"Shirley is a deeply feminine film, exploring themes of motherhood, oppression, witchcraft, defiance, sacrifice, sisterhood and sensuality."
In her previous feature, Madeline’s Madeline (2018), director Josephine Decker took a stark look at the price of art above all else, and the relationship between mental health and creativity. She continues this exploration in her new film, Shirley, set around Shirley Jackson’s tumultuous build-up to her launch onto the global horror literature scene.
The pretentiousness and pettiness of intellectuals, and their utter focus on ‘the work’ as the priority over, say, kindness or human connection, drives much of the drama in Decker’s film. Jackson’s writing is treated as this precious, fragile thing, and the wellbeing of herself and those within her orbit is framed almost entirely around her ability to put pen to paper.
The ever-brilliant Elisabeth Moss beautifully conveys the pendulum swings of Jackson’s mental state, unable to get out of bed until coaxed and threatened, and then exploding with violent outbursts when having one of her “bouts”. The quieter moments - Jackson’s sometimes stilted speech or a struggle to venture beyond the front doorstep - are sensitive and convincing, and when her “dark thoughts” spill over she can be mischievous, provocative and cruel.
"The camera has us spying through cracks and around corners, accompanied by a score that’s both urgent and gothic."
Moss’ recent performances in Us (2019) and The Invisible Man (2020) lend a certain context to her portrayal of one of America’s most successful horror writers. She’s a very physical actor, and she hunches and scowls and smirks her way into the embodiment of this fascinating woman.
The camera has us spying through cracks and around corners, accompanied by a score that’s both urgent and gothic. Among her horror and mystery novels, Jackson famously penned ‘The Haunting of Hill House’, and although this is certainly not a horror film, by imbuing Shirley with dreamy visuals, dark whispers and a claustrophobic sense of dread, Decker has given us a ghost story with no actual ghosts.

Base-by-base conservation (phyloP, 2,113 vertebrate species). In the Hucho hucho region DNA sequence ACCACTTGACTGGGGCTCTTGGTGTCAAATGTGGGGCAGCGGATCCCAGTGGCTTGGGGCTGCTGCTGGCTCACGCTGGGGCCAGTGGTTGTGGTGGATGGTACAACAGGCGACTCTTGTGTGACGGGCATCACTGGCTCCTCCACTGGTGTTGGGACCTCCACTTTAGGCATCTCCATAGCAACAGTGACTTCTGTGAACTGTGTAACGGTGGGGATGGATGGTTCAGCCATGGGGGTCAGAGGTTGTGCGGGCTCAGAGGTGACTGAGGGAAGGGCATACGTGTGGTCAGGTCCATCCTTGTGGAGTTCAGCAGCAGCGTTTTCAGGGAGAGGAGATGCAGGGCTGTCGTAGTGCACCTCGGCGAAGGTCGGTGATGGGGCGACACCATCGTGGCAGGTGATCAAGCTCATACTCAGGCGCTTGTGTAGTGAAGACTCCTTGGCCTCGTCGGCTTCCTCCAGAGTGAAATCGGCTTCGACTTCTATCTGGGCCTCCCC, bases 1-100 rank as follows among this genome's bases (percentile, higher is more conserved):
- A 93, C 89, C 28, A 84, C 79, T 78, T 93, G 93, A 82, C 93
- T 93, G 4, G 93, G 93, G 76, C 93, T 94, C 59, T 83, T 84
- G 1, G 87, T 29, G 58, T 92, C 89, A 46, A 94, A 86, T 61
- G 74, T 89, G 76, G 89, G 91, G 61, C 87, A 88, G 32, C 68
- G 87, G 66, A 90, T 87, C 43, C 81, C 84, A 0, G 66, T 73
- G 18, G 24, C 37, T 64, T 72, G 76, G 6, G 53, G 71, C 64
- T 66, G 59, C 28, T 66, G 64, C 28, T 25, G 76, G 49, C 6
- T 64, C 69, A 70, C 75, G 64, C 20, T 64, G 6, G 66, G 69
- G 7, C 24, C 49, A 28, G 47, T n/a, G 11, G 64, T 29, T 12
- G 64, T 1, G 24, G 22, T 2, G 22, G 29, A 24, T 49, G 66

Much like Jackson’s mind, the household is in disarray, opening the opportunity for Odessa Young’s Rose to come in and impose order onto both. The chemistry between Moss and Young is strong; Shirley and Rose support each other and tease each other out, trusting and testing one another, and there are delightfully subtle moments as Rose begins to mirror Shirley’s body language and way of speaking. Following marvelous turns in The Daughter (2015), Assassination Nation (2018) and A Million Little Pieces (2018), Young is again superb, giving an assured yet pliant performance as the new wife and then new mother plunged into tough but eye-opening circumstances.
Jackson’s writing is key to the film, and Rose plays a significant part in nurturing the process - inspiring, playing detective, and even standing in for the missing girl Paula in Shirley’s imaginings.
"The ever-brilliant Elisabeth Moss beautifully conveys the pendulum swings of Jackson’s mental state."
Shirley is a deeply feminine film, exploring themes of motherhood, oppression, witchcraft, defiance, sacrifice, sisterhood and sensuality. It’s also profoundly sexy, playing out against a hot and sultry backdrop, reminiscent of a Tennessee Williams play. As the women’s bond intensifies, it becomes all secret looks and snatched caresses, darkened bedrooms and silk slips.
The poor men - so comfortable in their positions of authority - do not come over favourably; Michael Stuhlbarg and Logan Lerman do admirable work as the arrogant, envious, sleazy, adulterous husbands to these far more interesting women.
Despite her potential to be a poison, it’s impossible not to sympathise with and root for Moss’ Shirley Jackson. If any aspect of the film didn’t work for me, it would be the segments of detective work and imagined flash-backs, which unnecessarily distract from the captivating intimacies of the central female relationship. But, as Shirley says of Rose at one point, it’s a film that stokes your appetite and leaves you feeling filled.